What Is an Enoxaparin Injection?

Meshell Powell
Meshell Powell

An enoxaparin injection is a prescription medication used to prevent and treat blood clots. This medication works by lowering the number of proteins in the blood responsible for clotting and is typically injected just underneath the skin. The enoxaparin injection may be given by a health care professional, or in some cases, the patient may be trained on how to self-inject the drug. Common side effects include skin irritation at the site of the injection, fever, or headache, although more serious side effects are possible. Any individualized questions or concerns about the use of the enoxaparin injection should be discussed with a doctor or other medical professional.

Patients who are on bed rest, are recovering from some surgical procedures, or those who have heart problems such as angina may be given an enoxaparin injection. This medication is normally injected underneath the skin twice a day for 10 to 14 days or as directed by a physician. When given in a hospital setting, the enoxaparin injection is administered by a health care professional. If the medication is to be used at home, the patient will be instructed on how to self-administer the drug.

Those with certain medical conditions or patients who are taking some medications may not be advised to receive an enoxaparin injection. A person who is allergic to pork products or a medication known as heparin should not use this drug. The doctor should also be notified of any underlying health issues involving the liver, kidneys, or heart as well as all medications that are being taken, including vitamin supplements and herbal remedies.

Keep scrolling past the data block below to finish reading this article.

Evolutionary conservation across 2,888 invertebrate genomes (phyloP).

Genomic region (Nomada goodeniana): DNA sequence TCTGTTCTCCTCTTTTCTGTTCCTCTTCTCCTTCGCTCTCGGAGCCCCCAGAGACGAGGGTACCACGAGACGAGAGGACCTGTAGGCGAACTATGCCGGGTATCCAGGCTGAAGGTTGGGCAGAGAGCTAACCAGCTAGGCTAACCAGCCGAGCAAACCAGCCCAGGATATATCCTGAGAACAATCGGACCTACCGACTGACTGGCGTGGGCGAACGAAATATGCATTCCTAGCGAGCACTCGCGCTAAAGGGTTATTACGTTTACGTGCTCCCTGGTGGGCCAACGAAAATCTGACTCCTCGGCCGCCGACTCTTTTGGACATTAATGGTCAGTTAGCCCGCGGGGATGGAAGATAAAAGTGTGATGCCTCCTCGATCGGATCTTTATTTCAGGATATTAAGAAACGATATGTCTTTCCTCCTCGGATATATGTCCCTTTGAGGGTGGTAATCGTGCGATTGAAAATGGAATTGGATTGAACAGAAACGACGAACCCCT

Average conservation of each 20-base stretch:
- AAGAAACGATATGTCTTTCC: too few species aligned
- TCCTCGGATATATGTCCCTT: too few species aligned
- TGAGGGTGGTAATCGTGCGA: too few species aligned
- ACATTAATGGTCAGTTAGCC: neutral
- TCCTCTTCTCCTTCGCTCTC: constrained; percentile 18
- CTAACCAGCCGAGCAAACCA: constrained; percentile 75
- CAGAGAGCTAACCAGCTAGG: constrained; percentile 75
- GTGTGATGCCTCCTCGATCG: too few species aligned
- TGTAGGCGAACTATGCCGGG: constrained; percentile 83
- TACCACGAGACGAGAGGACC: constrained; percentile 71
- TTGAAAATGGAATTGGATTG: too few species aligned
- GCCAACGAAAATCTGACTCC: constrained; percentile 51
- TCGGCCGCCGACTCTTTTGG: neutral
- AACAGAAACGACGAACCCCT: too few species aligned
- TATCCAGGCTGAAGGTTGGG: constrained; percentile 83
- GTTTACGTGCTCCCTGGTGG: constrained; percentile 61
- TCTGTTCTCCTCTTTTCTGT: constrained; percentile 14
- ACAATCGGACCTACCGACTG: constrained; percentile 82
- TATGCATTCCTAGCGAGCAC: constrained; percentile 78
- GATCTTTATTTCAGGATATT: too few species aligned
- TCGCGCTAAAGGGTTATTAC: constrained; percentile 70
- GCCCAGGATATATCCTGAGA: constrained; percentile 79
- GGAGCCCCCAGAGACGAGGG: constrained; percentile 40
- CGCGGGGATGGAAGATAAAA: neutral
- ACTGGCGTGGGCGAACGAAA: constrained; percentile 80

Most patients do not experience serious side effects relating to the enoxaparin injection, although mild skin irritation at the injection site may occur. If symptoms such as fever, fatigue, or easy bruising occur, a doctor should be notified for further medical evaluation. Additional symptoms such as swelling of the hands or feet, black or bloody stool, or severe abdominal pain should be reported immediately, as these may be signs of a severe complication.

Rarely, a severe and potentially life-threatening allergic reaction known as anaphylaxis may occur following an enoxaparin injection. These symptoms may include swelling of the face, tongue, or throat and difficulty breathing. These symptoms should be treated as a medical emergency, as permanent brain damage or death may occur within a matter of minutes if there is a lack of oxygen to the body.

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